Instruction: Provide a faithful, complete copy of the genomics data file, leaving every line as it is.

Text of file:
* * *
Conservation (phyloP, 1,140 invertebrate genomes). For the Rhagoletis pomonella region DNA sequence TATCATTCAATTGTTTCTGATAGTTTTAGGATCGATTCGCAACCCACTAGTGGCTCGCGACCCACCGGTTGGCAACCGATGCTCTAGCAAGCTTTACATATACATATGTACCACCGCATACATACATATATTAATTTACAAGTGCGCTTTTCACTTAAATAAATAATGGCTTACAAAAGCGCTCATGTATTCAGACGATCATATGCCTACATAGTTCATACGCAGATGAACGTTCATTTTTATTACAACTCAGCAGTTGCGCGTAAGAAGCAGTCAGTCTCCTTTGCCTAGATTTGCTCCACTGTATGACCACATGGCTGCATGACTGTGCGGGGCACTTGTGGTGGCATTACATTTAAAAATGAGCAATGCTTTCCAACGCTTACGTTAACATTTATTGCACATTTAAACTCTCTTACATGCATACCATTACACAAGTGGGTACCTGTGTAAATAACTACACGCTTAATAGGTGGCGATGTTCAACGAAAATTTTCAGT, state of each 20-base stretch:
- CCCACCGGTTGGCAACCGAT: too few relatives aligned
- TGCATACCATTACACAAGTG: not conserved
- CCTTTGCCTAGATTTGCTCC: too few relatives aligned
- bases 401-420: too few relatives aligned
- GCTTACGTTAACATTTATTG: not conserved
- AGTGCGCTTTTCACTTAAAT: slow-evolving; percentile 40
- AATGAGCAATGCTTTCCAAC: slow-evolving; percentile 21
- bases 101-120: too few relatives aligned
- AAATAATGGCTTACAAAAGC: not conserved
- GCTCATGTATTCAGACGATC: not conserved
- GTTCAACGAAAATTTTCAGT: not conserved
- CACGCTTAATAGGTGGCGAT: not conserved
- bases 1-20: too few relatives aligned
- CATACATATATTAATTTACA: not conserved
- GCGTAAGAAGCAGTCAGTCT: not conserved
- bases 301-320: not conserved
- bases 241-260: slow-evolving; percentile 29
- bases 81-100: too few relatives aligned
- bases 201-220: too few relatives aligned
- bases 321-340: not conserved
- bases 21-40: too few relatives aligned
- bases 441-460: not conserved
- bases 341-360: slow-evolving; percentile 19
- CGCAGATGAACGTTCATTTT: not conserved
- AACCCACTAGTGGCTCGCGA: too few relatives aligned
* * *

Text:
Conservation (phyloP, 1,140 invertebrate genomes). For the Rhagoletis pomonella region DNA sequence TATCATTCAATTGTTTCTGATAGTTTTAGGATCGATTCGCAACCCACTAGTGGCTCGCGACCCACCGGTTGGCAACCGATGCTCTAGCAAGCTTTACATATACATATGTACCACCGCATACATACATATATTAATTTACAAGTGCGCTTTTCACTTAAATAAATAATGGCTTACAAAAGCGCTCATGTATTCAGACGATCATATGCCTACATAGTTCATACGCAGATGAACGTTCATTTTTATTACAACTCAGCAGTTGCGCGTAAGAAGCAGTCAGTCTCCTTTGCCTAGATTTGCTCCACTGTATGACCACATGGCTGCATGACTGTGCGGGGCACTTGTGGTGGCATTACATTTAAAAATGAGCAATGCTTTCCAACGCTTACGTTAACATTTATTGCACATTTAAACTCTCTTACATGCATACCATTACACAAGTGGGTACCTGTGTAAATAACTACACGCTTAATAGGTGGCGATGTTCAACGAAAATTTTCAGT, state of each 20-base stretch:
- CCCACCGGTTGGCAACCGAT: too few relatives aligned
- TGCATACCATTACACAAGTG: not conserved
- CCTTTGCCTAGATTTGCTCC: too few relatives aligned
- bases 401-420: too few relatives aligned
- GCTTACGTTAACATTTATTG: not conserved
- AGTGCGCTTTTCACTTAAAT: slow-evolving; percentile 40
- AATGAGCAATGCTTTCCAAC: slow-evolving; percentile 21
- bases 101-120: too few relatives aligned
- AAATAATGGCTTACAAAAGC: not conserved
- GCTCATGTATTCAGACGATC: not conserved
- GTTCAACGAAAATTTTCAGT: not conserved
- CACGCTTAATAGGTGGCGAT: not conserved
- bases 1-20: too few relatives aligned
- CATACATATATTAATTTACA: not conserved
- GCGTAAGAAGCAGTCAGTCT: not conserved
- bases 301-320: not conserved
- bases 241-260: slow-evolving; percentile 29
- bases 81-100: too few relatives aligned
- bases 201-220: too few relatives aligned
- bases 321-340: not conserved
- bases 21-40: too few relatives aligned
- bases 441-460: not conserved
- bases 341-360: slow-evolving; percentile 19
- CGCAGATGAACGTTCATTTT: not conserved
- AACCCACTAGTGGCTCGCGA: too few relatives aligned